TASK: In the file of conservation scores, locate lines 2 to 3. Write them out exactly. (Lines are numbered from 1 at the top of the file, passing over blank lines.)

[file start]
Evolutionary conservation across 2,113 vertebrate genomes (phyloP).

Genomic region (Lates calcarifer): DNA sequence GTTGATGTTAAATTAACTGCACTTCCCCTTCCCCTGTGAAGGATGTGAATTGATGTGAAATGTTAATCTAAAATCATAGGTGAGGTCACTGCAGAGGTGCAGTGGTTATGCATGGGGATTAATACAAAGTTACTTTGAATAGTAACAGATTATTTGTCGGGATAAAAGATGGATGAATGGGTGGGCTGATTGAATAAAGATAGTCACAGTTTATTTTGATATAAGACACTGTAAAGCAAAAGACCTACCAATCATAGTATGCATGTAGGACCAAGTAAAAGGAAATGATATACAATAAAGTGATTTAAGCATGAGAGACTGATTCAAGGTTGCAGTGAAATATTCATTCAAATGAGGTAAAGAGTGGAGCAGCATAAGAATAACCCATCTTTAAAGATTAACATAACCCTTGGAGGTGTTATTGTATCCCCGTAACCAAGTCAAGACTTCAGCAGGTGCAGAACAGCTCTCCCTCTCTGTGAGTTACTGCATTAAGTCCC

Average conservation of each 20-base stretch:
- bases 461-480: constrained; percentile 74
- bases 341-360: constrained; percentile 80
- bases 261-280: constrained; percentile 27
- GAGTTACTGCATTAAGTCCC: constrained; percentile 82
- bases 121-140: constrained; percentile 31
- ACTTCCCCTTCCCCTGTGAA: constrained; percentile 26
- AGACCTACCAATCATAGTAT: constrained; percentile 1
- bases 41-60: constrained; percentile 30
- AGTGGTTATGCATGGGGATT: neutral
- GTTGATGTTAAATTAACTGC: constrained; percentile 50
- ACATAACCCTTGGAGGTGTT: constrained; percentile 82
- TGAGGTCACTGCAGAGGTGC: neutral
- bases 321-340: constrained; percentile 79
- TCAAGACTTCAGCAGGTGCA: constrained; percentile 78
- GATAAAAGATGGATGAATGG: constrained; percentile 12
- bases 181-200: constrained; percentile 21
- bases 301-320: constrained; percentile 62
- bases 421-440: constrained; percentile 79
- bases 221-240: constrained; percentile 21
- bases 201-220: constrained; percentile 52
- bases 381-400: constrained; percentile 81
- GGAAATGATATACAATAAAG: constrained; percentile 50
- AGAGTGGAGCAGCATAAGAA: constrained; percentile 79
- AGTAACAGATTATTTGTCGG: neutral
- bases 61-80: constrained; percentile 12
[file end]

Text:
Genomic region (Lates calcarifer): DNA sequence GTTGATGTTAAATTAACTGCACTTCCCCTTCCCCTGTGAAGGATGTGAATTGATGTGAAATGTTAATCTAAAATCATAGGTGAGGTCACTGCAGAGGTGCAGTGGTTATGCATGGGGATTAATACAAAGTTACTTTGAATAGTAACAGATTATTTGTCGGGATAAAAGATGGATGAATGGGTGGGCTGATTGAATAAAGATAGTCACAGTTTATTTTGATATAAGACACTGTAAAGCAAAAGACCTACCAATCATAGTATGCATGTAGGACCAAGTAAAAGGAAATGATATACAATAAAGTGATTTAAGCATGAGAGACTGATTCAAGGTTGCAGTGAAATATTCATTCAAATGAGGTAAAGAGTGGAGCAGCATAAGAATAACCCATCTTTAAAGATTAACATAACCCTTGGAGGTGTTATTGTATCCCCGTAACCAAGTCAAGACTTCAGCAGGTGCAGAACAGCTCTCCCTCTCTGTGAGTTACTGCATTAAGTCCC

Average conservation of each 20-base stretch: